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MLB, MLBPA remain about $80M apart on international draft money

With the deadline for agreeing on an international draft just 10 days away, Major League Baseball and the MLB Players’ Association remain far apart when it comes to the amount of money amateur players would be guaranteed.

The league submitted a counter-proposal to the union on Friday that allocated the top 600 international players in a first draft of $181 million in guaranteed spending for 2024, the same amount proposed in March and about $80 million -dollar difference from what the MLBPA filed last week, sources told ESPN.

The league also remains adamant that a 20-round international draft must include hard slots – meaning teams must pay the stipulated amount for each selection – in order to eliminate the early deals that have plagued the international for the last half decade market were widespread . The union, which wants to allocate at least $260 million to the top 600 international players, refutes the premise and wants to give teams the flexibility to go above or below set slot values ​​while taxing those who do by certain percentages exceed.

The league also remained firm at a $20,000 maximum for undrafted free agents. The union is asking for $40,000.

The two sides face a July 25 deadline to agree on some form of international draft, which MLB has sought for most of the past two decades. In exchange, MLB has offered to scrap the qualifying offer system that restricts the market for a handful of mid- to major-league free agents each offseason. If both sides cannot agree, the international market and the system of qualifying offers will remain the status quo.

The union believes international players should be guaranteed significantly more money to better align with the national draft, which will see teams spend nearly $300 million on amateur players from the United States, Canada and Puerto Rico this year . The league denies that its current proposal guarantees international amateur players $23 million more than teams spent on them during the 2020-21 signing period, adding that players progressing through the national draft should be paid more, because they get signed at older ages and thus have a higher likelihood of entering the big leagues.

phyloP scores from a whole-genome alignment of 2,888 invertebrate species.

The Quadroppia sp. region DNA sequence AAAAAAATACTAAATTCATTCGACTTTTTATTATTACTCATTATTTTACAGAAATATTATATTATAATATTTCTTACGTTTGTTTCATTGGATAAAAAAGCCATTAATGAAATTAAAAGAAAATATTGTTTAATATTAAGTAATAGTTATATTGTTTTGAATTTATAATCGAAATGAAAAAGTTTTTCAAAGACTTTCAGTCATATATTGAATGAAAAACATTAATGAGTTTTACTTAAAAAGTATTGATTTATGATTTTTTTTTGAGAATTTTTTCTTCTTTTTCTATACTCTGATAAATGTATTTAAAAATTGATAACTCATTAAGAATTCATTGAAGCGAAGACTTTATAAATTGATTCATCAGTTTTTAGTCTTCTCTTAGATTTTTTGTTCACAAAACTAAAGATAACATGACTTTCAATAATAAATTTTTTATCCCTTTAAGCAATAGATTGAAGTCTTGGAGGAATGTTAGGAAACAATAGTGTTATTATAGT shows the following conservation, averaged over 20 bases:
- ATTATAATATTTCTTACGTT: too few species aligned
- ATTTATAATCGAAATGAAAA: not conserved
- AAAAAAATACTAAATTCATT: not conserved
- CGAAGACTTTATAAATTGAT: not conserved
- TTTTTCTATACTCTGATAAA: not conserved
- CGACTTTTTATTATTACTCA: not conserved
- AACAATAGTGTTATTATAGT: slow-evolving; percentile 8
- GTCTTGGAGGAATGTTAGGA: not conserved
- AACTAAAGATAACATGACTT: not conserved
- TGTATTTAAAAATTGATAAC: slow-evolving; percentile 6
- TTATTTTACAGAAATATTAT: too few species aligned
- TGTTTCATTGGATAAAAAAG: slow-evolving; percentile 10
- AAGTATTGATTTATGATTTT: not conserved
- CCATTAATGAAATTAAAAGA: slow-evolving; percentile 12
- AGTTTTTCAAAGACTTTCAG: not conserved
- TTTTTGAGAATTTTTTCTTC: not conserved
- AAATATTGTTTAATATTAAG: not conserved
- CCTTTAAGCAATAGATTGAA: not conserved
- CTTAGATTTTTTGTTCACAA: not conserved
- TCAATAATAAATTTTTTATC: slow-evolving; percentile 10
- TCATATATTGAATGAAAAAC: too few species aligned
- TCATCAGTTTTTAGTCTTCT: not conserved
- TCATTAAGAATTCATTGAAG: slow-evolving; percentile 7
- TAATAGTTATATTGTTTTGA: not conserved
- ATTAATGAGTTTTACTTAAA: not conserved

Both sides can negotiate an extension of their July 25 deadline, but that’s unlikely as teams need to know if the qualifying offer system will remain in place before the August 2 trading deadline.

Under the current qualification system, teams can offer a pending free agent a one-year contract worth the average salary of the top 125 MLB players at the start of free agency. If that player declines and signs elsewhere, the original team receives a compensatory draft pick from the signing team.

MLB’s counter-proposal made moves toward the union regarding drug testing and the release of medical information for draft-eligible players, which the union said were stricter than those in draft Rule 4 and were therefore discriminatory in nature. MLB initially proposed a one-year suspension for those who either tested positive for performance-enhancing drugs or refused to be tested before the international draft, but have since lifted the penalties. It also borrowed from draft Rule 4 by proposing that international players subject to a physical pre-draft would be guaranteed their full slot value (under draft Rule 4, those players would be guaranteed 75% of their slot ).

MLB also believes it has been aggressive in providing resources overseas, both by beefing up educational programs and proposing a variety of tryouts, leagues, showcases and combinations that would allow amateur players to be seen by scouts will. But a senior union source, speaking broadly, believes it still falls short when it comes to rooting out corruption and promoting baseball in underrepresented countries.

Although the details of the two proposals are unknown, it is clear that money is the central issue as it was over the course of a 99-day owner-imposed lockout that almost torpedoed the 2022 season.

https://www.espn.com/mlb/story/_/id/34249909/sources-mlb-mlbpa-remain-80m-apart-international-draft-money MLB, MLBPA remain about $80M apart on international draft money

Emma Bowman

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